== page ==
Identify potential community goals

Identify potential community goals

Business benefits

Collect and define potential goals for your community based on community dynamics, stakeholders, and business goals to define success.

Invite stakeholders to participate in the community goalsetting process. Consider inviting representatives from executives, engineers, product managers, sales, marketing, customer success, and customer support.

Learn as much as possible about their core challenges. Engage your stakeholders early to they feel listened to and are more likely to support the community building strategy. Go beyond stakeholder needs to learn when and where those needs arrive, in a way that a community could solve.

Stakeholders will bring different needs for the community, for example:

  • Executives: Innovating, transforming the business, becoming customer-centric.
  • Engineers and product managers: Identifying and fixing bugs, getting great insights, prioritizing what to focus on.
  • Sales: Generating and converting leads, turning members into advocates, collecting case studies, ranking highly on comparison sites.
  • Marketing: Testing campaigns, sourcing content ideas, increasing awareness and reach.
  • Customer success: Building repository of best practices, improving outcomes, increasing NPS score.
  • Customer support: Reducing support costs, increasing response rates, improving satisfaction.

Create a list of possible goals and detailed personas with stakeholders.

Avoid vague, non-outcome goals for your community. While many communities set engagement as a core community goal, it has no outcome attached that would allow it to make a tangible impact on your organization.

Also capture intangible values your community might add to your business and marketing, for example, an active community of current customers can help to gather testimonials and case studies or act as a content marketing ideation tool, based on the most common topics discussed.

For any potential goals without a tangible outcome or impact, identify that impact as the goal instead.

Common personal goals for communities
  • Enhance personal connections: To bring friends and acquaintances together.
  • Share hobbies: To enjoy a shared activity with others.
  • Create a movement: You might create a community to tackle problems together.
  • Gain connections: Meet and connect with top people in your field.
  • Engage on behalf of a business: Connecting employees, customers, or others together to achieve business goals.
Common financial goals for communities
  • Reducing support costs or scaling support: Support staff can rely on other customers for answers.
  • Increasing member success, loyalty, retention, or NPS scores: Members of a strong community are less likely to move to a competitor and more likely to be satisfied with their purchase.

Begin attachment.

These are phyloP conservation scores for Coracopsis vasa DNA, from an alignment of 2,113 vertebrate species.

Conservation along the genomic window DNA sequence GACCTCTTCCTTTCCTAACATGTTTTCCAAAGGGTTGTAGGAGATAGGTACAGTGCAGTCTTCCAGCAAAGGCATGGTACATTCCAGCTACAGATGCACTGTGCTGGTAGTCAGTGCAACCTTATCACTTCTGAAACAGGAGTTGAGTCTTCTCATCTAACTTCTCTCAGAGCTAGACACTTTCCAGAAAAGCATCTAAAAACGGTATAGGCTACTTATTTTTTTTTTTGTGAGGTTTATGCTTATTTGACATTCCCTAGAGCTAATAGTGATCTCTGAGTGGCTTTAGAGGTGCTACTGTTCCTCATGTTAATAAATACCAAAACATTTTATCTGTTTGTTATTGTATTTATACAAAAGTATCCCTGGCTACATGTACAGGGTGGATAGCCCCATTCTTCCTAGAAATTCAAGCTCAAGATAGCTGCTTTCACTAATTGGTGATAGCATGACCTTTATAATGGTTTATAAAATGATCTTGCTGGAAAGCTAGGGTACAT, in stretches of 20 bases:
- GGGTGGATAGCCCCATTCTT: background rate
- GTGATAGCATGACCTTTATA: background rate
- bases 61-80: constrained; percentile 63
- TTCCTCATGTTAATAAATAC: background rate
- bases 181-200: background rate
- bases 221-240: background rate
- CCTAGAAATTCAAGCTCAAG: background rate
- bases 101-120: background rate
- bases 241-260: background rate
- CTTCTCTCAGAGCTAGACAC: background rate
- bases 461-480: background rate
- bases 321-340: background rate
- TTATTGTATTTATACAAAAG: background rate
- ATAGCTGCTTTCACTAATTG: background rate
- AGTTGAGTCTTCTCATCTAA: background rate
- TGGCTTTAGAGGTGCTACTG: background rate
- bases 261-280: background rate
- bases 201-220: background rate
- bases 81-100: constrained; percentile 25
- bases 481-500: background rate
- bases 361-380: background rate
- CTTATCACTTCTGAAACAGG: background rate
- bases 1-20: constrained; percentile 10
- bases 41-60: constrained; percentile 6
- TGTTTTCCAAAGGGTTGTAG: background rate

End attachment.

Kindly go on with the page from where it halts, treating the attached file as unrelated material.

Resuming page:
• Gathering insights from members: Organizations can keep the pulse of their audience, tracking data on which topics are popular and what customers are struggling with.
  • Attracting new customers: Community members are more likely to advocate for your brand, share content, provide reviews, and take other actions that drive customer acquisition.
  • Improving staff collaboration or productivity: This is relevant for internal communities of employees that look to avoid duplication and promote active teamwork.
  • Charging membership fees or running dedicated advertising: This can increase revenue and is relevant for highly active communities from which members can gain tangible value.

List specific community member behaviors which have to take place for each goal to succeed.

Prioritize the goals and behaviors by evaluating the feasibility of each behavior, looking at how frequently it’s performed today, whether members requested it, and the level of competition.

Turn the prioritized list of goals and behaviors into a short, medium, and long-term community roadmap to follow and share with colleagues.

@lsmous

As discussed on Build a community strategy, we need to refocus this playbook on identifying and prioritizing goals for the community, then finding member behaviors that will support each of the most important community goals.

You’re probably best off following the Assignment slide in the lesson slide deck for the playbook structure:

  1. Make sure you’ve spoken to stakeholders and studied members to find out what each group wants and needs. You should have a clear list of possible goals and detailed personas before you begin.
  2. List your goals by order of priority. Invite others to help you here. Make sure the key decision maker is in the room.
  3. Add specific behaviors which have to take place for each goal to succeed.
  4. Now evaluate how feasible each behavior is by how frequently it’s performed today, whether members requested it, and the level of competition. This should prioritize the goals and behaviors.
  5. Turn this into a short, medium, and long-term community roadmap which you can follow and share with colleagues.

Restructured this one heavily as well

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